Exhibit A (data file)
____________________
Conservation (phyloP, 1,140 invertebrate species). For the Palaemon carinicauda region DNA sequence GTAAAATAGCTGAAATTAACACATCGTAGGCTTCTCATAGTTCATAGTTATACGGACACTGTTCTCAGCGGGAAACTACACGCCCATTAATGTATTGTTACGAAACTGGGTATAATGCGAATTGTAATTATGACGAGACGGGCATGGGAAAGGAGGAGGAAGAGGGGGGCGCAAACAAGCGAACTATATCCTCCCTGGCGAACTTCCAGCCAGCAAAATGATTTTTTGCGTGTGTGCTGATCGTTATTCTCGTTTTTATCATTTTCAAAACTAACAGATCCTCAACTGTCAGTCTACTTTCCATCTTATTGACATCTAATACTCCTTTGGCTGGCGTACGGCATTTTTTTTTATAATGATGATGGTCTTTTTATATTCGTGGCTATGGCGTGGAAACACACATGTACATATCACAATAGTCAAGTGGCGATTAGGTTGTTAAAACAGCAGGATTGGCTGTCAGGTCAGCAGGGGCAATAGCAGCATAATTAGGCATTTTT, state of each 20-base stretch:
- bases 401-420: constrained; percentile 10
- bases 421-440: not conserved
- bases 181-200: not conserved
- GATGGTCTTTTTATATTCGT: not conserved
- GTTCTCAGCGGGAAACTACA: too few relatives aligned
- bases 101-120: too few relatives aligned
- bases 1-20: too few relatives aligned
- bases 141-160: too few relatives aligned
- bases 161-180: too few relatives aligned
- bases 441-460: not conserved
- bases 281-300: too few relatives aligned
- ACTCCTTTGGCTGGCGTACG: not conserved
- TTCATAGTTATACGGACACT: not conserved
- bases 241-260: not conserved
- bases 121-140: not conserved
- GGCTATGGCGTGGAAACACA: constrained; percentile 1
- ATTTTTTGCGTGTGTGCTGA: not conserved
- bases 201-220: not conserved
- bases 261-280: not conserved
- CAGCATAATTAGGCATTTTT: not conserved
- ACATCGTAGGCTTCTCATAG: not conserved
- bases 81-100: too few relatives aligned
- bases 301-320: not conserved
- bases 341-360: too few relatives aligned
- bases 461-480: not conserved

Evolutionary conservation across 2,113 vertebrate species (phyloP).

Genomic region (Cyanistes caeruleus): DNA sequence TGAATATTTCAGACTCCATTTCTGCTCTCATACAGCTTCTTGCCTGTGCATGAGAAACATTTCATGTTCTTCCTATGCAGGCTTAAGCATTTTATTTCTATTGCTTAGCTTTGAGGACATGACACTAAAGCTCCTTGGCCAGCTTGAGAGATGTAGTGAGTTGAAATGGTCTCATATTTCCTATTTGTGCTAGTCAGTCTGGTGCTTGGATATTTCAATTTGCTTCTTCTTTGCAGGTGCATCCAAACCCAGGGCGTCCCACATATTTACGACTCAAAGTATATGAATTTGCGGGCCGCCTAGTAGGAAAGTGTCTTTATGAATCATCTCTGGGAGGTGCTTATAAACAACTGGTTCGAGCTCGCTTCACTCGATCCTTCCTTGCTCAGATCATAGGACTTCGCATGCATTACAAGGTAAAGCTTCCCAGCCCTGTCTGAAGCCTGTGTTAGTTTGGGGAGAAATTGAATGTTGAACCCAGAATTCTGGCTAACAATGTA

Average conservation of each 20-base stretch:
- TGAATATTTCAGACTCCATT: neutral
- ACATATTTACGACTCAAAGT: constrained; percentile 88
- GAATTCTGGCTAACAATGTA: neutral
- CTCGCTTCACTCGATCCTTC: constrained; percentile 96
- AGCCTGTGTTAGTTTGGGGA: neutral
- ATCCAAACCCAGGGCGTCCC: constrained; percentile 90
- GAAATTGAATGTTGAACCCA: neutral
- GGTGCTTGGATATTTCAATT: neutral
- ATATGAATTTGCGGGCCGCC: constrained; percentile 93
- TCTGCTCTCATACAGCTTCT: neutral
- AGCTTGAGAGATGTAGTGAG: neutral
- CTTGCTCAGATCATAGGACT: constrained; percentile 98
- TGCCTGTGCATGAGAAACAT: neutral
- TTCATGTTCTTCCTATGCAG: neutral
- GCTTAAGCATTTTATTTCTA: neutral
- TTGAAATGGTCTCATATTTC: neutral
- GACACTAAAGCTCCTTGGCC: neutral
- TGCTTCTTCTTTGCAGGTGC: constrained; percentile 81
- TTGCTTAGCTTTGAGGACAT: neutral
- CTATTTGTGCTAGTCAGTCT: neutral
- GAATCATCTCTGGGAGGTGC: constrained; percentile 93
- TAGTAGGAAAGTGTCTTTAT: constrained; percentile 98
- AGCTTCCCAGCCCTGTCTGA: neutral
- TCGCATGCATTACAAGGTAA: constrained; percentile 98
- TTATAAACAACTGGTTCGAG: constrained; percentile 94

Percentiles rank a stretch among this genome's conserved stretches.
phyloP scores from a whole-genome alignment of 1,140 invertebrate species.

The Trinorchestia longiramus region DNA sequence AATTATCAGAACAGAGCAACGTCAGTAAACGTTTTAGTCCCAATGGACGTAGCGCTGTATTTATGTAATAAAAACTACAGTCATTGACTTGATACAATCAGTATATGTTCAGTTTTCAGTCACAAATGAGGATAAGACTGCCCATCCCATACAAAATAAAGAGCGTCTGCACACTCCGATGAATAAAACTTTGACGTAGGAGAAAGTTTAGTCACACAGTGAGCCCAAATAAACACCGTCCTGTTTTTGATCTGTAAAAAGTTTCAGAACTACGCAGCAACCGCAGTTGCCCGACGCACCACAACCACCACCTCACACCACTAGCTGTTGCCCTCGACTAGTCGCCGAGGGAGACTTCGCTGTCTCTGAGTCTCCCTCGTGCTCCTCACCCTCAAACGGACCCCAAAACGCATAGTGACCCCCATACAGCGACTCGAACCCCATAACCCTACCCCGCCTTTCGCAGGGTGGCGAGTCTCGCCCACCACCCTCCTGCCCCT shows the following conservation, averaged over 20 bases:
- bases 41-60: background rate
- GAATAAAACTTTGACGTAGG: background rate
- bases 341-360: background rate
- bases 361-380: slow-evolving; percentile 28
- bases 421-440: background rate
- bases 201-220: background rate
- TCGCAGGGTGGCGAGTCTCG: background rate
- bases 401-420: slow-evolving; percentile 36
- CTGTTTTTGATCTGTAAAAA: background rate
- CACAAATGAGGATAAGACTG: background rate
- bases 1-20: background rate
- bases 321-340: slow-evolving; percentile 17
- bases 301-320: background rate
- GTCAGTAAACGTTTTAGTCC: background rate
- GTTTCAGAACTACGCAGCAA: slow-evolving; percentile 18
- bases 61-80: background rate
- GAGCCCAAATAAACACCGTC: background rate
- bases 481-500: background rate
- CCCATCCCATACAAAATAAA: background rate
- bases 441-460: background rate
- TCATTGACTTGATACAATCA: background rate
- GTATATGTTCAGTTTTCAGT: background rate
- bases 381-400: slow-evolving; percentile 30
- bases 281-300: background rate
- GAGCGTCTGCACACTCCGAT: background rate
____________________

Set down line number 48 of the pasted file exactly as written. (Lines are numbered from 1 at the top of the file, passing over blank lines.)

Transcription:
- TTGCTTAGCTTTGAGGACAT: neutral